Hurrah! Appeals are over for another year (well, apart from the odd one-off appeal that may happen).
We spent two days from 8:45 to 6:30 hearing about 30 appeals. They were scheduled 20 mins apart, but we don’t stick to that – parents are allowed as long as they need, and whilst we occasionally get parents who only need 10 mins, most use at least 20 mins, and a few more. And we also spend a few minutes before reminding us of the notes and discussing the case afterwards. Hence after our first two appeals on the 1st morning we were already ½ hour late. So if you find yourself sitting in a waiting room, getting more nervous, please be aware that the panel are wanting to give the parents a fair hearing!
We don’t often get children coming with the parents. “But it’s all about the child” – well, so it may be, but we often ask very personal questions that it would be so embarrassing for the child to hear the answers to.
“I’ve sent in a big appeals pack, and don’t think the panel had read it”. We had our documents delivered last Wednesday evening, with supplementary packs arriving on Friday and Saturday – partly because many parents were late submitting them. I then spent 2 evenings reading through them, and also taking them with me to Ballet lessons, music lessons – anywhere that I can get time to read them without distraction (easier said than done with 2 primary school daughters) and without anyone else seeing them. I can assure you that every pack got read.
There are, however, some items I tend to skim over because the appeal is on why your child did not do well on the day of the exam, not on how good a sportsman he is. So my ‘skim’ list includes letters from scout/guide leaders, sports coaches, music teachers, and certificates from school for trying hard. Musical ability equate with academic ability, but I also know musicians who are pretty average.
I also skim through SATS practice papers and page after page of school work - the guidelines state that we must not try to make our own academic assessment of the child – after all, it would be easy to assume that scruffy writing means less able – but that’s not always the case. If the school have submitted a letter or filled in a form saying what the expected KS2 SATS results are, then that is useful.
Letters from the head or class teacher are good for us – but many are not allowed to send an individual letter of support – just factual information – so don’t get angry if they will not write one for you. I’ve noticed that in some cases I know that the head dislikes grammars, so either won’t write on principle or delegates out to the form teachers; this year we had 2 appeals from one school where the children were in different classes – one teacher sent useful information to us, the other sent nothing.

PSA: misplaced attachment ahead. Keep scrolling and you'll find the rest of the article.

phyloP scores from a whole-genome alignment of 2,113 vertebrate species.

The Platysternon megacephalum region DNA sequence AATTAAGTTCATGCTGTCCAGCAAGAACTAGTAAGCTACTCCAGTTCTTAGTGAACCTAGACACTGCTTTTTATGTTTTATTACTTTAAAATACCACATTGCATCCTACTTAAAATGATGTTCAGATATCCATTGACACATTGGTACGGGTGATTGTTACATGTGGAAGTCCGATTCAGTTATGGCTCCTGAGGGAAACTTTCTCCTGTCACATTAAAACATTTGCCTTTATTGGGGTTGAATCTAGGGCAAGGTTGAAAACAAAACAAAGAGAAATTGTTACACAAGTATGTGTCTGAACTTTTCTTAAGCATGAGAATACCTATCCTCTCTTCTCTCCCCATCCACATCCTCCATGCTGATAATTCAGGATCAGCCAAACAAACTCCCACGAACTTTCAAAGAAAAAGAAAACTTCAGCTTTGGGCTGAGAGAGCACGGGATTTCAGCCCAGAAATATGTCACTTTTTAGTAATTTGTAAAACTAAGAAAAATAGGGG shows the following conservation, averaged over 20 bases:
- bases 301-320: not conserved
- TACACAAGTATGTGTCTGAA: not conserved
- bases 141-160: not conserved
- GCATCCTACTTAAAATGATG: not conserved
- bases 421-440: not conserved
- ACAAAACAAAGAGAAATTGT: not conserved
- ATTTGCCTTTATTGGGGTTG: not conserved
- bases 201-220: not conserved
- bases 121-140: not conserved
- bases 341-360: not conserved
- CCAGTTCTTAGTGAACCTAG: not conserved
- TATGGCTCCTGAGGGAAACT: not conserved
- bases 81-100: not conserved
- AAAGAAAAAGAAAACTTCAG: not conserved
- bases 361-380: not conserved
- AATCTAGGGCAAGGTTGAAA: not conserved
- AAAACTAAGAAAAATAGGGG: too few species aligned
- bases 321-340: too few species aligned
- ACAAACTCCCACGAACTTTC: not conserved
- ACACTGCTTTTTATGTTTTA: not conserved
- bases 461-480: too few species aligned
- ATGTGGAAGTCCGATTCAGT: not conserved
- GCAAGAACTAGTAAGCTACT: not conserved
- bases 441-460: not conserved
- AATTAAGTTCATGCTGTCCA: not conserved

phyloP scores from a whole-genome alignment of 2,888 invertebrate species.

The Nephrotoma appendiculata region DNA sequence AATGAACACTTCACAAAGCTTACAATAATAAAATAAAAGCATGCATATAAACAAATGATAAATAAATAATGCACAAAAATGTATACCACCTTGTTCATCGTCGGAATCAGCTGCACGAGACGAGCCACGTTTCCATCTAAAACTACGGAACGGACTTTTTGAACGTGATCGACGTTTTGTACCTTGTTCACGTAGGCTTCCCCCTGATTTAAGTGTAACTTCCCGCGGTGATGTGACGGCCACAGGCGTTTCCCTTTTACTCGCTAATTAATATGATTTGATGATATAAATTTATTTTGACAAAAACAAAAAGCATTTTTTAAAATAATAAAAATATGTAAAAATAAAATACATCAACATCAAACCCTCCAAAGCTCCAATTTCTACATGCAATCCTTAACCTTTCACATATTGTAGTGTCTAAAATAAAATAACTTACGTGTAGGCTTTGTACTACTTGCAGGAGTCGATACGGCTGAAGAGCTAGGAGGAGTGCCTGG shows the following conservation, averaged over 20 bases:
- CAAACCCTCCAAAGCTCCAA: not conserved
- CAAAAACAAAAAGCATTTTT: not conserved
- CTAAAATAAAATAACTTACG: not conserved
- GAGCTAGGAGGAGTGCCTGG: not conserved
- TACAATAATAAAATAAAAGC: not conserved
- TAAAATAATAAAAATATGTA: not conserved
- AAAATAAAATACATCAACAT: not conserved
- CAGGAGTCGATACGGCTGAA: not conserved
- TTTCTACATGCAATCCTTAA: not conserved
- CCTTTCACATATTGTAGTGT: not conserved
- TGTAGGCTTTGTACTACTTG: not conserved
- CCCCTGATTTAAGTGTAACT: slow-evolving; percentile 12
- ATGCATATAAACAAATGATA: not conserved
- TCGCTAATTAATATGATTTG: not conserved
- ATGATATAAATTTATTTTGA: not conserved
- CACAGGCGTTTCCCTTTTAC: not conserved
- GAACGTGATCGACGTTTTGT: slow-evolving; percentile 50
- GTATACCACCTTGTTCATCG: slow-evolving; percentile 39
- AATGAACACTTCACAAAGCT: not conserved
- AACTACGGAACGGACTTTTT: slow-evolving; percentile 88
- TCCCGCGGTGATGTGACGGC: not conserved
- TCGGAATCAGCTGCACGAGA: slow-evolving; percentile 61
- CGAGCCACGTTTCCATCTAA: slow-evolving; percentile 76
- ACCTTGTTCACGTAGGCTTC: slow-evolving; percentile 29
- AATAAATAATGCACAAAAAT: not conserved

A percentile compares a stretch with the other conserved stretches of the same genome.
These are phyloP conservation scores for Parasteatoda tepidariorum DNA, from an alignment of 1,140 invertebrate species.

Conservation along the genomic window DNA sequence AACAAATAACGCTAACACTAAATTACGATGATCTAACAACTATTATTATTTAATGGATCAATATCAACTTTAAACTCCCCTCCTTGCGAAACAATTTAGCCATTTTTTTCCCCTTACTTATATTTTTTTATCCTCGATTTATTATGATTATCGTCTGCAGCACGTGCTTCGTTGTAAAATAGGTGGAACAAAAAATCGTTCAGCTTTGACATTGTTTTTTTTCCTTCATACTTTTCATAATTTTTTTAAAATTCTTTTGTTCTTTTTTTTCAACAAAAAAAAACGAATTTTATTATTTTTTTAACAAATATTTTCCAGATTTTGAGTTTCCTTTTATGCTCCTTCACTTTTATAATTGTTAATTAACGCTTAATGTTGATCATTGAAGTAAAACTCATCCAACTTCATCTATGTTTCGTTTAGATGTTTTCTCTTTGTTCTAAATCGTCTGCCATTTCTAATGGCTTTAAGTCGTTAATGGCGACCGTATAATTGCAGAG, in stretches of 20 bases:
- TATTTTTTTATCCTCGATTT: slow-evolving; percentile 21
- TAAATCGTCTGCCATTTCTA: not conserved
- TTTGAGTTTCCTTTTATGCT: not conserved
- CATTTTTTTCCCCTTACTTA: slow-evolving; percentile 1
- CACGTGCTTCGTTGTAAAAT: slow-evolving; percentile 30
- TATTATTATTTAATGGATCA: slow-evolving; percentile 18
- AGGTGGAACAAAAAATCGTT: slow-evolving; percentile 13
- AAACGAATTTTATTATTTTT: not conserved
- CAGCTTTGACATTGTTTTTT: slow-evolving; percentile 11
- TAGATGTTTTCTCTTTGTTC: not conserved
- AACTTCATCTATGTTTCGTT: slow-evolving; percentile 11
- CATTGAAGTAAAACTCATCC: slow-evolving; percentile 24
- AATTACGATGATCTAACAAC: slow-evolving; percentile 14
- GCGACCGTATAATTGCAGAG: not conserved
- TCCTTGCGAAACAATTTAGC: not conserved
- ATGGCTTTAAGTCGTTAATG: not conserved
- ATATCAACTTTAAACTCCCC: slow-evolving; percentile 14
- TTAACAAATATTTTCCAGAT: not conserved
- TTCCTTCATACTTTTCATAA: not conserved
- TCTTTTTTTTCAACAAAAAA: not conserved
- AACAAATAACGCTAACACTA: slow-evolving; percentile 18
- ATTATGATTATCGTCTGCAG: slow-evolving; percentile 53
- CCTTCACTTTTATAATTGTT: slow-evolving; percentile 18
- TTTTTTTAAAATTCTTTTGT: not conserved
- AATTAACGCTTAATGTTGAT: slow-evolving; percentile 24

Medical evidence is good, but breaking his arm in Rugby 9 months before the exam is probably not going to swing it for you, even if it still twinges.
Emotional factors can also be quite relevant – gravely ill grandparent, or parents going through a messy divorce, hamster dying the night before the exam (but please don’t kill a hamster just in case your child needs to appeal). We are interested in troubled relationships not so we can put blame on a party, but so we can work out how your child was affected on the day.
Occasionally we will ask if there were any ‘home problems’ and you’d be surprised how many parents don’t think that they are relevant to us and haven’t mentioned it.
We know that some parents are more eloquent than others, some have legal training, others have been coached in how to appeal, some are in tears. We take you how you come and are not interested in what you look like, how you dress, what accent you have, which schools you (or great-uncle Jack) went to.
Anyway, after we’d finished hearing the appeals the hardest part of the job starts. Deciding firstly which appeals are good enough to allow, then balancing the needs of the children already on the roll against those appealing. For instance, we had a full tour of the school to look at capacity, and we are aware that it would be impossible to fit more than 32 desks in many of the classrooms – it would be a fire risk, for a start. So if we’ve decided that 10 out of 30 appeals are good enough to be allowed, and then that it would be dangerous to allow more that 8, we’ve got to sift out some of the ‘Yes’ children. So then we get tough and re-read all our notes (and those of our clerk). It’s so difficult for us – we are aware that its children’s lives we’re working with. Sometimes after the second sift we find that we’ve only got one or two who we feel really happy with allowing, so even though its below the total capacity of the school, that’s it!
I’m from a small town, and have active children of primary school age. It is inevitable that I know some of the parents appealing. Some I don’t recognise until the day, and some even come from my daughters school. I’m scrupulously fair – I always declare that I know them both as soon as I get the docs, in private when we start to look at the notes before they come in, and once the parents come. I have never given any preference to them – in fact last year one person was a friend, and we turned that appeal down (I could have told her that that was the likely outcome as soon as I looked at the paperwork, but didn’t).
Being on an appeals panel is in some ways a horrible job. For a start, whilst we could claim out of pocket expenses, loss of earnings, etc, I know that this would come out of the schools budget, and would prefer it to go on resources. Then we get to see parents whose appeals we turned down – once I had a long chat with one at the tip, others at folk festivals – and what can you say to them?
My own daughters won’t be going to this school (there’s a slight matter of gender to consider), but when eldest gets to Y6, I will retire from the panel, as I would be too closely involved if they apply for the ‘sister’ school.